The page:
Because of how compact I was, I felt like I was constantly in danger of falling forward, which made me more tense and probably contributed to how unstable I felt.  I'm not sure about your stem/handlebar setup, but my cousin's bike has a traditional stem holding the TT bars.  So for me, angling the handlebars up slightly seemed to kind of push me back towards the saddle, which made me a lot more comfortable and even made the ride feel more stable - possibly getting my center of gravity back a bit?  Still wasn't as smooth as my bike but I felt much more relaxed, which can definitely help in feeling more balanced.

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peted76 [1105 posts] 1 month ago
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Nothing of use to add here, apart from stating the obvious that if you are putting your weight nearer the front, more than the rear it will cause more twitchy steering.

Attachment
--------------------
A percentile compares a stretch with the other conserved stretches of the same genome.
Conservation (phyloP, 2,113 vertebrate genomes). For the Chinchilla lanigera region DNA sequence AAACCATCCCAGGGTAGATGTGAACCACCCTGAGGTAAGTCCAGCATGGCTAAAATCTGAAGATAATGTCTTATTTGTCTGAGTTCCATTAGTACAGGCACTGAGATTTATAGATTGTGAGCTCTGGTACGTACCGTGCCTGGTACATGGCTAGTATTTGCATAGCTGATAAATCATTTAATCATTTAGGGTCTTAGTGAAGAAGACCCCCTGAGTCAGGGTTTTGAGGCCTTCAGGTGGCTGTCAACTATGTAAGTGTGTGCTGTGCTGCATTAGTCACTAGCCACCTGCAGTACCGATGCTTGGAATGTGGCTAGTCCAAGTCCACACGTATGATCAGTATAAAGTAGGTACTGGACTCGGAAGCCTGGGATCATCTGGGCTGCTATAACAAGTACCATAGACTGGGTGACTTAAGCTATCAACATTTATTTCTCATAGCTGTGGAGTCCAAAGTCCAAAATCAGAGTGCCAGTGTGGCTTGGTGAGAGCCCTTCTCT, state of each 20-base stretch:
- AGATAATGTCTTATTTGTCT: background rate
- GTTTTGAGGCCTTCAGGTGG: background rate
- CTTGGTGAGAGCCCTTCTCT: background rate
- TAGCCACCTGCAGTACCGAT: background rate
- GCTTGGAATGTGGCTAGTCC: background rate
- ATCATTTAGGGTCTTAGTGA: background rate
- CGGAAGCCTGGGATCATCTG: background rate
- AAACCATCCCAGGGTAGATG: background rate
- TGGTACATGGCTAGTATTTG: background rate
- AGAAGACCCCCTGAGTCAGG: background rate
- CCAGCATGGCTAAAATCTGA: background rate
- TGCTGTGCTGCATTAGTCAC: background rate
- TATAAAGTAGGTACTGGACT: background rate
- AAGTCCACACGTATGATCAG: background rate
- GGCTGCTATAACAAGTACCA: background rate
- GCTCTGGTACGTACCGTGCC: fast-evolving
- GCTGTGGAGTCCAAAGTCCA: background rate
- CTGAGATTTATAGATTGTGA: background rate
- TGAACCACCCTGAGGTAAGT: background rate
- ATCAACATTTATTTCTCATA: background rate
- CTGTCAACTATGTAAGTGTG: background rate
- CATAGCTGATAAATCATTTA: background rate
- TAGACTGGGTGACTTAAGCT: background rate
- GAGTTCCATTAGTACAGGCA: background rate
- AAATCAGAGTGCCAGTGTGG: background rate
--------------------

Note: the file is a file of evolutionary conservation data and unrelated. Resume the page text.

On a road bike I think the ratio is about 60/40 rear front weight distribution, on a Tri bike I'd suspect that changed to have a bit more on the front.. might be worth weighing your position on the bike using some bathroom scales, it's possible you're too far over the front, or maybe that'll be your new normal on a dedicated TT bike?

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brooksby [3299 posts] 1 month ago
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Why would you want to do this anyway? After all, according to the comments on this story http://road.cc/content/news/243808-police-probing-triathlon-cyclists-undertake-horse-rider a triathlon competitor isn't even a Real Cyclist (TM) yes yes 

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Lala1a [1 post] 1 month ago
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Thanks everyone. Seems like it might be worth a shot to visit my bike store to see anything looks off or if I can shift some weight back. I'm going to try my best not to let my bike beat me lol